We should be careful with targeting strengthening. Certain muscle groups could get out of balance, which could interfere with the development of the whole body.
Give your child space
The wishes and expectations of parents shouldn’t overwhelm the child. Some pre-school children don’t even have time to play because they have so many activities and responsibilities.
If we try to intervene and try to speed up our child’s development, he may lose his motivation to discover his body and develop his skills. We could decrease his self-awareness and teach him to depend on people around them. During free play, a child develops his imagination and creativity much more, as well as his appetite to explore and learn, the appetite to do and to change his surroundings.
This trend is affecting younger and younger children. Parents take their children swimming, exercising, singing and to many other places. We should choose a tolerable amount of activates for our child. During free play, a child develops his imagination and creativity much more, as well as his appetite to explore and learn, the appetite to do and to change his surroundings. During play with other children a child develops his communication skills, assertiveness and also the ability to help others and share. However, if the goal is to win, if competitiveness is encouraged, then the children are overtaken by aggression and rivalry.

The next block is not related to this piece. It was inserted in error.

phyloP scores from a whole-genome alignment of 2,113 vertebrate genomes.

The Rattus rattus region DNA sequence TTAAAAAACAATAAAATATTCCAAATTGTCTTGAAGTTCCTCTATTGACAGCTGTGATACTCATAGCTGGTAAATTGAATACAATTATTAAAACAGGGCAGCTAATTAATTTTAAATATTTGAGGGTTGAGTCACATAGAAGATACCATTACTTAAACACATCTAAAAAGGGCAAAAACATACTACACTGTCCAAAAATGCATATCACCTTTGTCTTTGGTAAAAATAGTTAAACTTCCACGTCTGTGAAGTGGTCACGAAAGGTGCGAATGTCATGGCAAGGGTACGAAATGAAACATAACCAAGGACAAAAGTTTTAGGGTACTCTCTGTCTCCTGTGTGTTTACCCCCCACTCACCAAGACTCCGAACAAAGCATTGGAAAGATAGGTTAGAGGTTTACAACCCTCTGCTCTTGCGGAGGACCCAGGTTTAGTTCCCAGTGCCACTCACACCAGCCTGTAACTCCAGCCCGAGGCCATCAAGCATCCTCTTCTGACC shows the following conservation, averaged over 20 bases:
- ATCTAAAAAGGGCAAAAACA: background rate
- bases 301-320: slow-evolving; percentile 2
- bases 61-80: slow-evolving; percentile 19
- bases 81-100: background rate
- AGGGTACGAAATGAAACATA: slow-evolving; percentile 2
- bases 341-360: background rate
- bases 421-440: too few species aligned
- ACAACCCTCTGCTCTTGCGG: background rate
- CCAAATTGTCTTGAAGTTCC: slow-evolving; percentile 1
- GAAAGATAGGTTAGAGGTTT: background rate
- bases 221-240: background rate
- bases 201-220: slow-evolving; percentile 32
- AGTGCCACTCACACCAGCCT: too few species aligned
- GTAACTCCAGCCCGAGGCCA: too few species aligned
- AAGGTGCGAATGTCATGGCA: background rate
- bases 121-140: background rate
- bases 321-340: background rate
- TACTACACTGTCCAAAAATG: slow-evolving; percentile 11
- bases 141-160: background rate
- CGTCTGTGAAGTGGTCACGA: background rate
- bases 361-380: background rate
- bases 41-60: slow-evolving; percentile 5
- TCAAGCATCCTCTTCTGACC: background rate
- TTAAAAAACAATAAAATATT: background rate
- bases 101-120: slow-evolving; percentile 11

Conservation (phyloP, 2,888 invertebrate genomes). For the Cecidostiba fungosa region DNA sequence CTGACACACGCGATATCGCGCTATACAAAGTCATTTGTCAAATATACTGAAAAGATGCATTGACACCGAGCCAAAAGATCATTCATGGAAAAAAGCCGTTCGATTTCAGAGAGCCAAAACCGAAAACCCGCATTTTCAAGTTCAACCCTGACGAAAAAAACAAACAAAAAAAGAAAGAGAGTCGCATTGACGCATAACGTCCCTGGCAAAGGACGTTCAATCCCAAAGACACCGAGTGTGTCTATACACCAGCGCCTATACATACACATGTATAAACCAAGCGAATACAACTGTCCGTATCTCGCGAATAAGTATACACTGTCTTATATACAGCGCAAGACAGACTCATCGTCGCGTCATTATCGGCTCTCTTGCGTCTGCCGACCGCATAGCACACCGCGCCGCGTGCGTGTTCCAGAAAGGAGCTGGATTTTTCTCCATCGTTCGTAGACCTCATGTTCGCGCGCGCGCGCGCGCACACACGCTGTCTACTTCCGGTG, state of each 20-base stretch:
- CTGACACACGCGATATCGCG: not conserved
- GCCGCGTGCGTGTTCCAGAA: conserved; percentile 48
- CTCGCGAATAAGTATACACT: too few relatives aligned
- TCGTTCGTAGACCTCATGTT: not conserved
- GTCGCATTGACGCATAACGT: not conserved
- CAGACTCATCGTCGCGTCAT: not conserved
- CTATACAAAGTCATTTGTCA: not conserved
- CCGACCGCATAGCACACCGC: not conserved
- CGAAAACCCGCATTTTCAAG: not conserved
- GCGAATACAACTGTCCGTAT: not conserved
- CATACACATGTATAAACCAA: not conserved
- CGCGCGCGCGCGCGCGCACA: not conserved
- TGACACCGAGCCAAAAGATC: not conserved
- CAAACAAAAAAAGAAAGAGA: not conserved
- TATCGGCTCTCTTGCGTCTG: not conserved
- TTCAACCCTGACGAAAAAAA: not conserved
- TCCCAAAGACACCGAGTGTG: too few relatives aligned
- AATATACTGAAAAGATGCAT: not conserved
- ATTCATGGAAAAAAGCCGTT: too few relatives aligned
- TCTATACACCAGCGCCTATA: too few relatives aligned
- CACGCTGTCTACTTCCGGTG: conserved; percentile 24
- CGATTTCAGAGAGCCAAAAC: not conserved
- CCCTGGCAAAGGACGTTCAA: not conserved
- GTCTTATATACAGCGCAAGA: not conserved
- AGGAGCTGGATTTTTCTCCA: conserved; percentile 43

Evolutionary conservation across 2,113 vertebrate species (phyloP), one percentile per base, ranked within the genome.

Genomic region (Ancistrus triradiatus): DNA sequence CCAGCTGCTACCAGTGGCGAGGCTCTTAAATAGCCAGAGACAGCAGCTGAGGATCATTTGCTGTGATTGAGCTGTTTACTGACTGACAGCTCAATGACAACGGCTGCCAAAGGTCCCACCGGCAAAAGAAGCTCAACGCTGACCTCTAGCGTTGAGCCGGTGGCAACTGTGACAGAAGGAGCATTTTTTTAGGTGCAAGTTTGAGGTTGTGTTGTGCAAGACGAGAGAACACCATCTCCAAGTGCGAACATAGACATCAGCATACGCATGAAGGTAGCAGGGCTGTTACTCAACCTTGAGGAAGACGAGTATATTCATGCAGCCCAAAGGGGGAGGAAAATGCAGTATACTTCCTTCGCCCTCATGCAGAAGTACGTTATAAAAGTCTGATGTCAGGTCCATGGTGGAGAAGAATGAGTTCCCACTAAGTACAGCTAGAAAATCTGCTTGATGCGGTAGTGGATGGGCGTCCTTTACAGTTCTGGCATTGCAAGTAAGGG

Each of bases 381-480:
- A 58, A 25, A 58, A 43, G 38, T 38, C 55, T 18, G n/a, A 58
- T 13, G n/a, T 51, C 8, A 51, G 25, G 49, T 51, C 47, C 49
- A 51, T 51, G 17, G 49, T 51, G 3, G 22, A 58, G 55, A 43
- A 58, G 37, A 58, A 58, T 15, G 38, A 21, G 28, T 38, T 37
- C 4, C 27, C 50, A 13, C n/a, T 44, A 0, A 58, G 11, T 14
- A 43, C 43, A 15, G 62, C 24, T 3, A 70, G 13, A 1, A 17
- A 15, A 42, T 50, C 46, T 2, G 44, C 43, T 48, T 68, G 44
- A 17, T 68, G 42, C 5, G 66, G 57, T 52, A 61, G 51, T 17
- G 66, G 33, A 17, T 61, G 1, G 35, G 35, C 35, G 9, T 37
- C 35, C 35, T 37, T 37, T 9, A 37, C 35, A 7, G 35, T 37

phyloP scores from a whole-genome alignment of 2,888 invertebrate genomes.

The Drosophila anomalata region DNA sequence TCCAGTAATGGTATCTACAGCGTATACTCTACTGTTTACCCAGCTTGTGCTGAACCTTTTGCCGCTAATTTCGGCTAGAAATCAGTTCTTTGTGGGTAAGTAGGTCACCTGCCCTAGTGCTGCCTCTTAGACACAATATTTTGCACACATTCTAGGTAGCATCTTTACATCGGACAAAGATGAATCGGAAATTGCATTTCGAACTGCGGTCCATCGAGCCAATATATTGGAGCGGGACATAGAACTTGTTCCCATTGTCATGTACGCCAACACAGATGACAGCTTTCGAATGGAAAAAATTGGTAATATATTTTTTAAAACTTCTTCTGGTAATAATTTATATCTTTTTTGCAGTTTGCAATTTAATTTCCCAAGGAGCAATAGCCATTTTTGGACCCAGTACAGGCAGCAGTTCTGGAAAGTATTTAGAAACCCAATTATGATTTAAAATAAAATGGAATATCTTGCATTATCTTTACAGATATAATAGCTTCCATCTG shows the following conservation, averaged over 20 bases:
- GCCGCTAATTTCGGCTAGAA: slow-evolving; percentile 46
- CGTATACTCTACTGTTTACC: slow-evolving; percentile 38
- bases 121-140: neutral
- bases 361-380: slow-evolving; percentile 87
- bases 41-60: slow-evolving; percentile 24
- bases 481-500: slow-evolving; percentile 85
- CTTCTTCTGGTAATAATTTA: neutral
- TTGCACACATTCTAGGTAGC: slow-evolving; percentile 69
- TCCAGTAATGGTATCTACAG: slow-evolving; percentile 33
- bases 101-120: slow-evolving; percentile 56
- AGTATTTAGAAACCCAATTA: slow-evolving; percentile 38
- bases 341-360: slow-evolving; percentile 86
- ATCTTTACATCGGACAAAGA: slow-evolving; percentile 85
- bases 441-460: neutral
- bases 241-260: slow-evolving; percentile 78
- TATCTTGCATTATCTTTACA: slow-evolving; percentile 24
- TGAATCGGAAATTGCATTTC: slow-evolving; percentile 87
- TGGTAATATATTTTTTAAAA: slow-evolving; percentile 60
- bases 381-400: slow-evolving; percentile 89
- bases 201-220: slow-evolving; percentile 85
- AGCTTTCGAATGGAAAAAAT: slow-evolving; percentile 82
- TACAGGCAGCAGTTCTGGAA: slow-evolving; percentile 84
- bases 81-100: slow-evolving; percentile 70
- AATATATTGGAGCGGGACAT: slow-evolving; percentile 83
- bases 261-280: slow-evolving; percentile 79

Free movement is also much more important than developing the intellect using various tools, books and computers. Activities that don’t encourage movement can lead to much more than bad posture and movement problems. They also take away the children’s life strength for development and growing. Children that often watch TV (even if they are watching educational programs) and don’t move a lot are often pale and get sick a lot.
That leads us to another principle: don’t ever force a child into an activity. If he doesn’t want to participate in a game, its best if the parent plays alone. A child will probably join him sooner or later. If we force our child or put pressure on him he may start despising the activity all together. Even if it may not seem so, a child that is only watching others or is playing alone is still perceiving his surroundings and learning. Some children refuse to do anything, but then at home they repeat everything they heard or saw.